One of the most common concepts tested on the GMAT quantitative section is divisibility, and the data sufficiency problem below is a prime example of how the exam can ask you to use your factoring/divisibility skills. Take a shot at this question, post your answers (and show your work!) in the comments field, and check back later for a full solution.
For positive integers x and y, x^2 = 350y. Is y divisible by 28?
(1) x is divisible by 4
(2) x^2 is divisible by 28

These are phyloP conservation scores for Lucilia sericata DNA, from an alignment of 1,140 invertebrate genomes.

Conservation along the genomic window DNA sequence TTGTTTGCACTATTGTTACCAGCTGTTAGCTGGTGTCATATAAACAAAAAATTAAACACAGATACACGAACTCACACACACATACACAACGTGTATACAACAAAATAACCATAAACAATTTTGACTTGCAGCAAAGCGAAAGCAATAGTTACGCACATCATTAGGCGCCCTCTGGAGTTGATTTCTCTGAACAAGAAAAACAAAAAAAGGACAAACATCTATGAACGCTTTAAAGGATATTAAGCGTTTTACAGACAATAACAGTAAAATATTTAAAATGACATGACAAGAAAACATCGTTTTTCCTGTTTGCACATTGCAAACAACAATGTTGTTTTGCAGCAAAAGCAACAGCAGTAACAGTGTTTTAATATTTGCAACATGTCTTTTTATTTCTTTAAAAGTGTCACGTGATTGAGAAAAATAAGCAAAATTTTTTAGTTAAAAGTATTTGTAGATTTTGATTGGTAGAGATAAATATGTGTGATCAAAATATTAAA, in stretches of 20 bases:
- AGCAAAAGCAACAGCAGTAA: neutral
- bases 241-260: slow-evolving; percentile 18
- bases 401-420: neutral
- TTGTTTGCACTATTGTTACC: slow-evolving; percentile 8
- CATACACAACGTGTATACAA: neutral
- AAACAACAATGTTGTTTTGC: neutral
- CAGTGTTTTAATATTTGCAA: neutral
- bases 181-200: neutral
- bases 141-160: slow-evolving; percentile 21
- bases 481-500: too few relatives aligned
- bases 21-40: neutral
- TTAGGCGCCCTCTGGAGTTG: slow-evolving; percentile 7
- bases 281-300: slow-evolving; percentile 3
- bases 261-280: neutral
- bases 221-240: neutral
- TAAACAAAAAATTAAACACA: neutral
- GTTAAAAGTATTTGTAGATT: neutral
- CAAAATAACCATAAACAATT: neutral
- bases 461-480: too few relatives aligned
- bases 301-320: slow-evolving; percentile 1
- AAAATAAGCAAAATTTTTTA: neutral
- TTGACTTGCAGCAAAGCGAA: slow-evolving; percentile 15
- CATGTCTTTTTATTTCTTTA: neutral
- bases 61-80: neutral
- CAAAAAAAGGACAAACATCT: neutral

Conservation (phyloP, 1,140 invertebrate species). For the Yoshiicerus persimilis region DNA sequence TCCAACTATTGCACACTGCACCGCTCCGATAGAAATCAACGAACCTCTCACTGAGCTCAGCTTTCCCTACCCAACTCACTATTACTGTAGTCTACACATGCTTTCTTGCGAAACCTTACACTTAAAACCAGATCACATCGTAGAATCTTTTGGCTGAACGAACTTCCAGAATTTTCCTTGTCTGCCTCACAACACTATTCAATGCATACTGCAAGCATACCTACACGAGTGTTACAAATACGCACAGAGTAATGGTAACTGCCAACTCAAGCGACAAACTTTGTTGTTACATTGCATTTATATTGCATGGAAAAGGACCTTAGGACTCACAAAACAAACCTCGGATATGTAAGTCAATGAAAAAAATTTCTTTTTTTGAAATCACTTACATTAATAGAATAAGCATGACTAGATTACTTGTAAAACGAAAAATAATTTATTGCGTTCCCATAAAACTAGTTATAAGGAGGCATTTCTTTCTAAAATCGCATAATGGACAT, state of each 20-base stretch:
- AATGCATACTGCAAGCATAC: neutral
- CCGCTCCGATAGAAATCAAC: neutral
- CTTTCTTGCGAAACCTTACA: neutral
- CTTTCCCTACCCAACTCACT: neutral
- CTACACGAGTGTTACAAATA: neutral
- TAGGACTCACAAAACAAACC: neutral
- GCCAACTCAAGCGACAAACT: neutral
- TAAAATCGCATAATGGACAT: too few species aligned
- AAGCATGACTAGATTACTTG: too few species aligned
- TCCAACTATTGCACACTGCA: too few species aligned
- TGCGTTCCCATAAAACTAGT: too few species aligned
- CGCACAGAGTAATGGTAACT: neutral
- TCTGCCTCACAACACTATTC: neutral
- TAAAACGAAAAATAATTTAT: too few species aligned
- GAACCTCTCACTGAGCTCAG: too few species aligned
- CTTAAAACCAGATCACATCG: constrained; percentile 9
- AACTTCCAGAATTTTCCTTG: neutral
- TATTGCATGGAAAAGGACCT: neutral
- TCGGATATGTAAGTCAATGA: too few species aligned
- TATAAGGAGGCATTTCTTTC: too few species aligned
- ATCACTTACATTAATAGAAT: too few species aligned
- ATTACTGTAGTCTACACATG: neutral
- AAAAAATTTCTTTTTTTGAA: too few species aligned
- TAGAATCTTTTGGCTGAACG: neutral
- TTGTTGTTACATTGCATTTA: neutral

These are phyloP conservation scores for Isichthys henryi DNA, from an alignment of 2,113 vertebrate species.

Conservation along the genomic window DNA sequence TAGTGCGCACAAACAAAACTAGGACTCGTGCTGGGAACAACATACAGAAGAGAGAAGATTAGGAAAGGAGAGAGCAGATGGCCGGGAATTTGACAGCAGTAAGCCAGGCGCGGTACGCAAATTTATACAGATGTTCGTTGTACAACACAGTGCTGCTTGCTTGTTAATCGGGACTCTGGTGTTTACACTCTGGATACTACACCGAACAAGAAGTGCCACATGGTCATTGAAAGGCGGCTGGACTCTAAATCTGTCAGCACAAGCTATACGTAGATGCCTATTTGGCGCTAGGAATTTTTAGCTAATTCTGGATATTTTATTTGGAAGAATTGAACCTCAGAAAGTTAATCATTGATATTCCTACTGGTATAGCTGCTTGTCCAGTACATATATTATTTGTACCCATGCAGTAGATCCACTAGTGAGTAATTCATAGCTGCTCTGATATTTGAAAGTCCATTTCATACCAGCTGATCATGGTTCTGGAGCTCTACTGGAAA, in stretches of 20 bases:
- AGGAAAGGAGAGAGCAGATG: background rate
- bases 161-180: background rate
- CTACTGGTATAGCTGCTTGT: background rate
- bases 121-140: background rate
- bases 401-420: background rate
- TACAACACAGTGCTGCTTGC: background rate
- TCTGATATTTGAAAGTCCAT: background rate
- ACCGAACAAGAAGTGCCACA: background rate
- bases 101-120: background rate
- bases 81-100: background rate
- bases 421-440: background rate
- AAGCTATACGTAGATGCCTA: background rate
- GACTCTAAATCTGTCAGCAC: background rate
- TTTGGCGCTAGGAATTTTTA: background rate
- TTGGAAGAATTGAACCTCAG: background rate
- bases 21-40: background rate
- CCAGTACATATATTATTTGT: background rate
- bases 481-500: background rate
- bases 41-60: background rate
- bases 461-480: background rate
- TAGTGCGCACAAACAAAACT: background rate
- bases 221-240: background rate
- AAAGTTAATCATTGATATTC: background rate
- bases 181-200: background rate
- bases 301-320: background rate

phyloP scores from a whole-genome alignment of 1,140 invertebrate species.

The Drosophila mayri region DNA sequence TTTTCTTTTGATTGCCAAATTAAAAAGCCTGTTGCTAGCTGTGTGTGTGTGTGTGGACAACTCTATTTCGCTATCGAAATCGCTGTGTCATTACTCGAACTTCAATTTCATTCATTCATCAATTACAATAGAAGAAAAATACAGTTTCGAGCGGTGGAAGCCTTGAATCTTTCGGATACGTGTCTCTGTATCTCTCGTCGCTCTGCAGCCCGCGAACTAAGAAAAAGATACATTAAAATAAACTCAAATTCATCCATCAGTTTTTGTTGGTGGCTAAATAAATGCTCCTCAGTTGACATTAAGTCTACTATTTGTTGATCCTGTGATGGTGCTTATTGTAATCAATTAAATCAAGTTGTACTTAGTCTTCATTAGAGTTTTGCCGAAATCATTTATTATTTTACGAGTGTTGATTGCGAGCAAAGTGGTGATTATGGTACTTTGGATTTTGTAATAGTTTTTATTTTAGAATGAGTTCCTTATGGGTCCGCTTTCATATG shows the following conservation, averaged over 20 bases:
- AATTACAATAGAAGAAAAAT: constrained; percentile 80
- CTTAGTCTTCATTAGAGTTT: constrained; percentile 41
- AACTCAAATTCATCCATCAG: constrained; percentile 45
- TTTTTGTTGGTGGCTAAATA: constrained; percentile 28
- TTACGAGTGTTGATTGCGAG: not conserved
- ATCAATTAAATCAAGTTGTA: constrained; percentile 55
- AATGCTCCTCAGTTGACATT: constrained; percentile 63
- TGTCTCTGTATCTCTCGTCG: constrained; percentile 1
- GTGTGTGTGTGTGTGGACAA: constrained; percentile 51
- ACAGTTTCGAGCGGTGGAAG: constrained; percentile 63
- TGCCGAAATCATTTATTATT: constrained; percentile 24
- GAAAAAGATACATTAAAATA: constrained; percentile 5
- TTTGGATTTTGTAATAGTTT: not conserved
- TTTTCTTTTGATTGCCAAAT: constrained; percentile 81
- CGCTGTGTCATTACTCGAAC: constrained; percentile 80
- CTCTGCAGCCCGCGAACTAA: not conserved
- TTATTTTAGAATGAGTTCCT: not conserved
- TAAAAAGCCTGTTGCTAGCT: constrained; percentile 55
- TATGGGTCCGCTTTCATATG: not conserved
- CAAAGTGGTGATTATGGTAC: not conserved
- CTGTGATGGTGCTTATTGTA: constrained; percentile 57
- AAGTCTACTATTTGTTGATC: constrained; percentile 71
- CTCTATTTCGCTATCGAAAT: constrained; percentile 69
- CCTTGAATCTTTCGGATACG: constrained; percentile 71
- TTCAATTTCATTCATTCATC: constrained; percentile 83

Solution: A. In order to be divisible by 28, a number must have the prime factors 2*2*7. From the given information we can conclude that x^2 = 2*5*5*7*y (the factors indicate the prime factorization of 350), and that, because we need the factors to come in pairs in order for the square root of x^2 to be an integer, y is then divisible by at least 2 and 7. From that, we need the statements to supply one more factor of 2 for y. Statement 1 does exactly that: because x is divisible by 4, then x^2 will be divisible by 4*4, or 2*2*2*2. As 350 only has one 2, y must supply the rest, so we can conclude that y is divisible by 2*2*2*7. As only 2*2*7 was required for y to be divisible by 28, statement 1 is sufficient. Statement 2 only tells us that y is divisible by 2*7 – and we already knew that. Accordingly, statement 2 is not sufficient, and the correct answer is A.